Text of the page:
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Forest Service responds to criticism about logging of old growth trees near Pinetop

Cutting and logging activity can be seen on the 4FRI Ranch Task Order on the Apache-Sitgreaves National Forest. (Photo/USFS Apache-Sitgreaves National Forests)

Cutting and logging activity can be seen on the 4FRI Ranch Task Order on the Apache-Sitgreaves National Forest. (Photo/USFS Apache-Sitgreaves National Forests)

PINETOP, Ariz. — “I try to be a straight shooter.”

That’s what Apache-Sitgreaves National Forests Supervisor Steve Best told those in attendance at the Nov. 28 meeting of the 4FRI Stakeholder’s Group, held in Pinetop.

Best was responding to recent criticism of the logging of trees that were 200 to 300 years old in Apache County near Alpine.

According to a recent article in the Arizona Daily Sun, over 1,300 large old trees were cut as part of the project, reportedly to prevent the spread of a parasite, dwarf mistletoe.

The project carries the ironic name of the Little Timber Sale. It’s part of the West Escudilla Project. The thinning project is organized under the umbrella of 4FRI — the long-term, wide-scale effort initiated by the Forest Service to thin forests on the Tonto, Coconino, Kaibab and Apache-Sitgreaves national forests.

The 4FRI Stakeholders Group includes a mix of local government officials, Forest Service personnel, local timber industry representatives and members of environmental groups such as the Center for Biological Diversity and The Nature Conservancy. The group sent an undated letter recently to Best, protesting the cut of so many large trees. The letter was signed by Jason Whiting, Navajo County Supervisor for District III.

According to letter, “pre-harvest stand exam data obtained by Center for Biological Diversity indicated that only a tiny fraction of large/old trees had levels of mistletoe infection that would warrant removal under the thinning prescription for these stands.”

The letter also stated that large-scale harvest of the big timber was not within the intent of the enabling legislation, the 2009 Collaborative Forest Landscape Restoration Act, which the letter says “fully maintains, or contributes toward the restoration of, the structure and composition of old growth stands.”

In an emotional 20-minute presentation before the stakeholder’s group, Best acknowledged that there have been problems and mistakes.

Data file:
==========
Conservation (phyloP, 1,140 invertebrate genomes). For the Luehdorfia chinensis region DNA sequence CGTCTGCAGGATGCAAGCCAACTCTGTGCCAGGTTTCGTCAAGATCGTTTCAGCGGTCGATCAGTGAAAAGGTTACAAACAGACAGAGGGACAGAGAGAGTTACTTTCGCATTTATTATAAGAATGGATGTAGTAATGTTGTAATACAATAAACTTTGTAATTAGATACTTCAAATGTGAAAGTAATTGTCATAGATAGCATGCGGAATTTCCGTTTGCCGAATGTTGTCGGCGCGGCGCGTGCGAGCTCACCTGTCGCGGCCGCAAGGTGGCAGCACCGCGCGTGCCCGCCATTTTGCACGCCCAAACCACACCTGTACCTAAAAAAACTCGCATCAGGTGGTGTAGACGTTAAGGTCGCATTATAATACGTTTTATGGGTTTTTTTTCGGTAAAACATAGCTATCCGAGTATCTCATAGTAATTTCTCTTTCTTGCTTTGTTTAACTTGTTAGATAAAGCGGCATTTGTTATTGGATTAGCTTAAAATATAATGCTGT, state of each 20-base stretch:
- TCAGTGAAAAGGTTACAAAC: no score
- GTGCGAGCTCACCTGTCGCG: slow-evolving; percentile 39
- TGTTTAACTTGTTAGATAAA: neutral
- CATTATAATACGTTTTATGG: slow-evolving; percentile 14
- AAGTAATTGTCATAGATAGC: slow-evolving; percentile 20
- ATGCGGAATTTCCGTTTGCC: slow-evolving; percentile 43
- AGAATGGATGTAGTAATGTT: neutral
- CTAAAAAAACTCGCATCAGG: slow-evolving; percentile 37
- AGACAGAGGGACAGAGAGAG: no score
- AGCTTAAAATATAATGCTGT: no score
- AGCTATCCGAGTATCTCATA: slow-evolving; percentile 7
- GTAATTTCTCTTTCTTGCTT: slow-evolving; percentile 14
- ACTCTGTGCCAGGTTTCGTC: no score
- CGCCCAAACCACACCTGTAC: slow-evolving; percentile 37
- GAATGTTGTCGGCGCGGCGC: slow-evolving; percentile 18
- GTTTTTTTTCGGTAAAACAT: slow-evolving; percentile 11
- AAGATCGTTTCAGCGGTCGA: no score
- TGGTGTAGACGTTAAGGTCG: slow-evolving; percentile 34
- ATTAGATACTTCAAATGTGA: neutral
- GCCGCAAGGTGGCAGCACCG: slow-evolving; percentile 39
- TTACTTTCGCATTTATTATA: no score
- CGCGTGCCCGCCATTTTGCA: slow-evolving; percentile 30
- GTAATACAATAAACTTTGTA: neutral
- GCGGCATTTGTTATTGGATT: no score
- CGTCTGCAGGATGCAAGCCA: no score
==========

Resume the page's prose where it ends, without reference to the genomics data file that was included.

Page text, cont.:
Best did not get into specifics concerning the trees — how many were cut, or how that happened. He said the cutting of the trees, while it was perfectly legal, was beyond his own expectations.

“My expectations was that it would be very rare that we’d cut any large, old trees,” he told the group. He said that his agency is taking steps to ensure the problem isn’t repeated.

“We’re reevaluating, we’re looking at how we made those decisions and when we should actually cut any big trees,” he said. “My direction to the crews and the ranger is that we’re really going to look at this hard, and make a concerted decision about when we might have to cut a big tree … we’re trying to refine the process of implementation, so we can not do that again, or at least do a better job,” he explained.

Best said that additional cutting of large, old trees was averted near an eagle’s nest, because of the diligence of the loggers, Timber Tramp Logging.

“I wanted to give kudos to those loggers, loggers don’t always get that,” Best said.

The response from members of the stakeholder’s group was overwhelmingly positive. When Best concluded, the room erupted in applause. Pascal Berlioux, director of the Eastern Arizona Counties Organization, and a member of the 4FRI group from it’s inception, praised Best for his candor.

“In working with you guys for almost 15 years now, I’ve never heard the Forest Service talk like you just did. And it is extremely refreshing to me. I can tell you from a personal basis, from an institutional basis, we’re behind you. We’re going to work with you. We all make mistakes … it’s not the end of the world. But what’s important is how we move forward,” Berlioux said.

Tom Torres, Deputy Forest Supervisor for Region 3 on the Tonto National Forest, said that the supervisors for all of the 4FRI forest had met to discuss the problem, saying they were “keenly aware” of the potential for the problem to occur.

“Maybe this happened this time on the A bar S, but it has the potential to happen in other places,” he said.

Best said that people in the local community, however, are mostly pleased with the work of the project. But he said the cutting of the large trees does not signal a return to previous Forest Service practices.

“We’re not going back to the 1980s and ‘90s,” he said.

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